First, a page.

According to the description…

but the PWM and Analog interfaces will allow any micro to listen easily enough
Analog Output - 10mV/inch
PWM Output - 147uS/inch

Wouldn’t it be easier to use something other than RS232? Like pulseIn?

  • Brian

You know... you probably don't need to talk to them all at once.

Oh... That's for sure... Otherwise sensors might interfere with each other since they're in close proximity... However an RS232 switch might be beyond my miserable qualifications.

If you stick with RS232 level converters

Well... I'll have to do that both at the Arduino side, and all the sensors (since they don't have RS232 levels).

Wouldn't it be easier to use something other than RS232? Like pulseIn?

You know... You might be right... I drifted towards RS232 based on prejudice. Maybe pulsing will be more stable since pulse length should be easier to maintain than voltage over long links, right? Thanks for the pointer.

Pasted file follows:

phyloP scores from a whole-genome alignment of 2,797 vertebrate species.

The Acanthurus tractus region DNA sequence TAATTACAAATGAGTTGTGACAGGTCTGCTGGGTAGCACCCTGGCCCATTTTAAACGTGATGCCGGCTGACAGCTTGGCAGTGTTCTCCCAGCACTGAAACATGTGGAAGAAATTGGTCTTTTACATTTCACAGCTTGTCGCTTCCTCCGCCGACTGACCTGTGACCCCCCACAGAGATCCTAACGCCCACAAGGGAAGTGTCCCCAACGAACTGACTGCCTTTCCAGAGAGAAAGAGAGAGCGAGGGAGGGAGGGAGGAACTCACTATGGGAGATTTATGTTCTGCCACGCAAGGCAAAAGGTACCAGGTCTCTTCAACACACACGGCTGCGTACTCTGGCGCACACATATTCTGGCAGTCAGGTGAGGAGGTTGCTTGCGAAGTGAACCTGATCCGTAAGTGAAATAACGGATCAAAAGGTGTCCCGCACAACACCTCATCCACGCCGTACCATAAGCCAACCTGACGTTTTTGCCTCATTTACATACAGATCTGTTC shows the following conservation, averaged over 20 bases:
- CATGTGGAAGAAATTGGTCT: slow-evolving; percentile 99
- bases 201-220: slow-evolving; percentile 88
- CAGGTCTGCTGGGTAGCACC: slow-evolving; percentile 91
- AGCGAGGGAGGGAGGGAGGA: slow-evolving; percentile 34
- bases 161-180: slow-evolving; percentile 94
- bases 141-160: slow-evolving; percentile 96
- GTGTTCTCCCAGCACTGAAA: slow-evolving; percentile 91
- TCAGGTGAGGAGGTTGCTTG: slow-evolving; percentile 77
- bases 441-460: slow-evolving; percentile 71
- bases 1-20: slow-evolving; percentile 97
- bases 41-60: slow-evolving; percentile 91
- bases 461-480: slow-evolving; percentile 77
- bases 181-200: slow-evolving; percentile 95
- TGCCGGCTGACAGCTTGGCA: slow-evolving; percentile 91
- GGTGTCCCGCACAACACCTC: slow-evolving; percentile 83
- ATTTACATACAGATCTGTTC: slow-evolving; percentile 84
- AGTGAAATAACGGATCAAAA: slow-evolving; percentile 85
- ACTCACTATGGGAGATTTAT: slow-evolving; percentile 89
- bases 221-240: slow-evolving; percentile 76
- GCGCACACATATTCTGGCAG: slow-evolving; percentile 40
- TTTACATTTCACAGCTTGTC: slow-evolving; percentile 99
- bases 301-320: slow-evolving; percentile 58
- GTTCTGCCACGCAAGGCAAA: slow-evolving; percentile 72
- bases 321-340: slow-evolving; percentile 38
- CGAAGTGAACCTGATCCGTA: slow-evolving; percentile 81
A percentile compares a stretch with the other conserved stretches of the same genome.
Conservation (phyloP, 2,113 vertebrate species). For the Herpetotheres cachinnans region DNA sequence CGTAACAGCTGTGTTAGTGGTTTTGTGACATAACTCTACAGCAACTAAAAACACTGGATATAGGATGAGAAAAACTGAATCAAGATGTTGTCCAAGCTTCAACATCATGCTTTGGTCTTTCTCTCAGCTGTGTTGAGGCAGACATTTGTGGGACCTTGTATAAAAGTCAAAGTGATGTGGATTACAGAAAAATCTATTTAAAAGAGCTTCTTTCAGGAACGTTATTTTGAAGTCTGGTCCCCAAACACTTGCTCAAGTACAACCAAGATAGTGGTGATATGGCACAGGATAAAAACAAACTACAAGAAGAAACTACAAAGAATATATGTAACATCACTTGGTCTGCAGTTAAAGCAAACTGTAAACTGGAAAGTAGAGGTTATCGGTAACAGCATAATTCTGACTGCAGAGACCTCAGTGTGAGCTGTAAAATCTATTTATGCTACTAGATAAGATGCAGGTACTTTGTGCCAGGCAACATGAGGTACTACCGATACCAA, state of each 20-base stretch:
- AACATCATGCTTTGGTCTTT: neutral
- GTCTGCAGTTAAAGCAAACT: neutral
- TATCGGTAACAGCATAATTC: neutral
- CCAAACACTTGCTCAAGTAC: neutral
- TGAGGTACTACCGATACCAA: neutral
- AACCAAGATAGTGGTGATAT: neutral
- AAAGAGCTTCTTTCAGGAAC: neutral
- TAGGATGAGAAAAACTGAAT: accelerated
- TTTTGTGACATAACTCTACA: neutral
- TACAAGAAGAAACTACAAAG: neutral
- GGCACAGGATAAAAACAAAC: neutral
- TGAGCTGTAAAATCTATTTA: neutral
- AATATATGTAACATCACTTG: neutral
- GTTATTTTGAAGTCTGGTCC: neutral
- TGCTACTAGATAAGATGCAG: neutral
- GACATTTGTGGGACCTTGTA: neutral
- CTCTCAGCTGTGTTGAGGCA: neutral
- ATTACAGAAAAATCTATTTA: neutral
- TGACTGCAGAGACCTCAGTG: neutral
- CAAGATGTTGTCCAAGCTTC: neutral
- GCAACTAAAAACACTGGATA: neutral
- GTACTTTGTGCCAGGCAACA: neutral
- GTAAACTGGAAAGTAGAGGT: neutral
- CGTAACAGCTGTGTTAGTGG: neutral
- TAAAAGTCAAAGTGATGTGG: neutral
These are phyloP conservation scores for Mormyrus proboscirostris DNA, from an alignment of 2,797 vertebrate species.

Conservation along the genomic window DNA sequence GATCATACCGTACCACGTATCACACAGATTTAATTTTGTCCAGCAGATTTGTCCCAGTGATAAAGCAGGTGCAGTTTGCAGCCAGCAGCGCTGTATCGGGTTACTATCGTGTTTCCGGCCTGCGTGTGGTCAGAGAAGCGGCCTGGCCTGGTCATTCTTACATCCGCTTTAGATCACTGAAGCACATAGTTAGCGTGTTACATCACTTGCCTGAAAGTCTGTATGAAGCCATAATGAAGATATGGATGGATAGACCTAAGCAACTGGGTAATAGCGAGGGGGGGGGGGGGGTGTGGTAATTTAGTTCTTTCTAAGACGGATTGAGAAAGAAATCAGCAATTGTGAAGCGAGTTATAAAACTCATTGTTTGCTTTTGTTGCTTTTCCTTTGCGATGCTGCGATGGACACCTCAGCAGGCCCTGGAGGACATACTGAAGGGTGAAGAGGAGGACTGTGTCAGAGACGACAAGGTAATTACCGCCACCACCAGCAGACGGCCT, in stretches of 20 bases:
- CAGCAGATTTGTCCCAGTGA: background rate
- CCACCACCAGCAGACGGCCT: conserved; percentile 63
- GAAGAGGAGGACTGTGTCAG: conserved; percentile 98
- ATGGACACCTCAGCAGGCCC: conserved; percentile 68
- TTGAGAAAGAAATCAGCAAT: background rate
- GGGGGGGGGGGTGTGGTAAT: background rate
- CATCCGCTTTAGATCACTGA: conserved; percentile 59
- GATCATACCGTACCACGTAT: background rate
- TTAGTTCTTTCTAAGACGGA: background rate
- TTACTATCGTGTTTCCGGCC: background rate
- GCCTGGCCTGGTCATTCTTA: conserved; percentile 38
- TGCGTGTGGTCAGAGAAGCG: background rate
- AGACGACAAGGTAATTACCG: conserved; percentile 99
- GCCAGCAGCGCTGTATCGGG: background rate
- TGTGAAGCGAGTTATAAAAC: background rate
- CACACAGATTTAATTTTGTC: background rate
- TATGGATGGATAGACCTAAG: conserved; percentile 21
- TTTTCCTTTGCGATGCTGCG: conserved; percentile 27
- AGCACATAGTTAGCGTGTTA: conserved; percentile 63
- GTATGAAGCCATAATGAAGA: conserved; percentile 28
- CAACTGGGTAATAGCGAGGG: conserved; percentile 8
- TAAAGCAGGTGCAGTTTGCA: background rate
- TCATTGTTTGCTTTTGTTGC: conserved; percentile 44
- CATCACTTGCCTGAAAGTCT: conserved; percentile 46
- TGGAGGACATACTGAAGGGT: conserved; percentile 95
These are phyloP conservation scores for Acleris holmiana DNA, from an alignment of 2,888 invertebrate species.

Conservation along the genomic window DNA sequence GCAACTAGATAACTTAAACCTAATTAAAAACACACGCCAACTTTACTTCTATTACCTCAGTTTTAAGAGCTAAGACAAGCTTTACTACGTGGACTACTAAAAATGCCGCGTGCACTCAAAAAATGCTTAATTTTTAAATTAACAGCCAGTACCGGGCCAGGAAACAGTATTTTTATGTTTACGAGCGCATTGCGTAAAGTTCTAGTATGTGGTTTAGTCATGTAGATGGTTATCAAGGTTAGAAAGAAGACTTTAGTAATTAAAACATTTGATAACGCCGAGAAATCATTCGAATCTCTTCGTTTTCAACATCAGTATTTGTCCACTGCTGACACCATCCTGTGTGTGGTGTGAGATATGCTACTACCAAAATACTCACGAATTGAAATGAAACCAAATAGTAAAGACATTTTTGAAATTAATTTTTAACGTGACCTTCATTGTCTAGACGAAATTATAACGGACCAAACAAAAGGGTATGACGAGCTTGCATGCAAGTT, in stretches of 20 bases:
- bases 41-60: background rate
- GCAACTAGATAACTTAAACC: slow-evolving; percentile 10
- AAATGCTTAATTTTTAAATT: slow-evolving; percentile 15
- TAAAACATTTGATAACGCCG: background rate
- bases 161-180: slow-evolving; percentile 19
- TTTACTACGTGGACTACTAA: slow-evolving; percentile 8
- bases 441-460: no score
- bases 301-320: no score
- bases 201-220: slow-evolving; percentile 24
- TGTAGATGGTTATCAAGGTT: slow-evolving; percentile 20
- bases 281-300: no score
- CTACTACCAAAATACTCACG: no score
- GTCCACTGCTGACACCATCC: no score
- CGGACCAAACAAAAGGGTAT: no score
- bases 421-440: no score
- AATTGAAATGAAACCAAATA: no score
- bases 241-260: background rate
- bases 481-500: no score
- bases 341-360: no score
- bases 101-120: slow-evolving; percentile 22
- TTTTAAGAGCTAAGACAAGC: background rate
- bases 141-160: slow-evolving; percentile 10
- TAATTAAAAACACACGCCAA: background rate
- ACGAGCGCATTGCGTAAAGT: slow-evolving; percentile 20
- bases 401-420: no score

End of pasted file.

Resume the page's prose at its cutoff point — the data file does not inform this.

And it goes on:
voltage over long links

By "long links" do you mean about 3 meters? Do you plan to have one Arduino control all the measuring-boxes or one Arduino per measuring-box?

  • Brian

After reading a bit more about your plans, I have some suggestions for you.

  1. You're not going to get dependable clean power down that 9m cable. Plan on feeding 9-12V into it at the Arduino end, and using a local 5V regulator.

  2. RS-422 transceiver chips are relatively cheap, and will greatly improve reliability. My recommendation is to use Cat5 cable, and assign one pair each to power and the digital signals going to and from the sensor. If you cross the wires on the serial data transmitter, you get the inversion you'll need to feed the UART for free.

  3. Check the timer resolution of whatever micro they've put on the sensor board. If the Arduino's is better, send the PWM signal down the cable, instead of the serial data.

  4. Use a multiplexer to select the sensor input (whether it's serial or PWM). It's easy, and there are examples in the Playground area of the website. You can use something like the 74HC138 to select the sensor (the HC138 has an active-low output, but you can cross the wires on that RS-422 transmitter to get the inversion to active high for free, too).